William M. Landau, MD, former American Neurological Association president, former head of the Department of Neurology at Washington University in St. Louis, and an advocate for universal healthcare, died on November 2, 2017 of natural causes at his home in University City, Missouri. He was 93.
A world-renowned neurologist and neuroscientist, Dr. Landau’s contributions to his field were extensive, particularly within his specialty of stroke and movement disorders. Landau-Kleffner syndrome was named eponymously for Dr. Landau and his colleague after they discovered communication difficulties in children with seizures in the 1950s. He was also highly regarded for his research concerning mechanisms of cerebral evoked responses, the pathological plantar reflex, spasticity, the fusimotor system in man and animals, the motor cortex, and Parkinsonism. Dr. Landau led a major study in the 1990s showing that half of all people who experience cardiac arrest have an impaired quality of life after they are revived, which raised questions about the effectiveness of starting cardiopulmonary resuscitation on all patients.
Dr. Landau led the neurology department at the Washington University in St. Louis from 1970 to 1991. There, he founded an electromyography and nerve conduction velocity laboratory service, the first in the region. His work as president of the American Neurological Association from 1978-79 has been digitized and preserved in the ANA Memory Bank, the archives of the ANA. Dr. Landau also served as president of the Central Society for Neurological Research, the American Board of Psychiatry and Neurology, and the Association of University Professors of Neurology; and as chairman of the National Committee for Research in Neurological and Communicative Disorders. He served on the editorial boards of Neurology, AMA Archives of Neurology and the Annals of Neurology.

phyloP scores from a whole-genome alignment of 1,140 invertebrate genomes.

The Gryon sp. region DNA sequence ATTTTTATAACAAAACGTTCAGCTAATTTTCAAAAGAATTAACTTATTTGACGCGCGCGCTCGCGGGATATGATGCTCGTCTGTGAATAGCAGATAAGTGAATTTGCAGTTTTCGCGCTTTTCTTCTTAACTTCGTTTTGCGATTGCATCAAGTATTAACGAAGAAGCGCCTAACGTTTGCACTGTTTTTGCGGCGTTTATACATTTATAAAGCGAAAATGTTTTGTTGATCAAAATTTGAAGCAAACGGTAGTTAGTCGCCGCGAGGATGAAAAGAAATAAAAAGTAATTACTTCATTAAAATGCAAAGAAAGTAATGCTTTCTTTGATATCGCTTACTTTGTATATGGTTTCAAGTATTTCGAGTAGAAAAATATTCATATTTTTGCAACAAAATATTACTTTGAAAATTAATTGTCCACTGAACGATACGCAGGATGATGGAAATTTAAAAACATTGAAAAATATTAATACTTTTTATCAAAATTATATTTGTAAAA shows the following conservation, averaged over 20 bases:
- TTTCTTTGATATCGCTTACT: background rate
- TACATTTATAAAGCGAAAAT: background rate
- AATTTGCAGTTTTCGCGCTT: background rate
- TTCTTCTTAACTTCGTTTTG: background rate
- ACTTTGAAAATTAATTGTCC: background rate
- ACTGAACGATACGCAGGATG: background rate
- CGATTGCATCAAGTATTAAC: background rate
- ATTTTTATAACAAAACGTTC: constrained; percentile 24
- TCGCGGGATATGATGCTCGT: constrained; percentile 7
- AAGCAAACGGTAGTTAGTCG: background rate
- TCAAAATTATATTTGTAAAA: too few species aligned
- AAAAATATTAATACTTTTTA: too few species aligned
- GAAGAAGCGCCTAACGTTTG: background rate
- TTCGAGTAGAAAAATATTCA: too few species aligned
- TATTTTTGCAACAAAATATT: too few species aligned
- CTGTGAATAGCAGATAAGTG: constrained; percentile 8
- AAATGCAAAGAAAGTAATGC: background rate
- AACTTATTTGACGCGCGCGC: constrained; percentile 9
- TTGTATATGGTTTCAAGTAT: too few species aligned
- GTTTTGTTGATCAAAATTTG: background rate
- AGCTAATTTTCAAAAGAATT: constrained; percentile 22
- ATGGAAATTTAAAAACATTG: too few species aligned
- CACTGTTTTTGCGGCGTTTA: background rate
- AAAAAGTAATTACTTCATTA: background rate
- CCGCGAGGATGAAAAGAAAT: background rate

Dr. Landau was a devoted civil libertarian who worked with the American Civil Liberties Union of Eastern Missouri for more than 50 years, including many years as a director. He also served as a director of the Physicians for a National Health Program, a non-profit research and education organization of 20,000 physicians, medical students and health professionals who support single-payer national health insurance.
Dr. Landau earned his undergraduate degree at the University of Chicago, and his MD from the Washington University School of Medicine. He is survived by his daughter Julie; sons David, John and George; 11 grandchildren and seven great-grandchildren. Roberta Landau, his wife of 61 years, preceded him in death in 2008.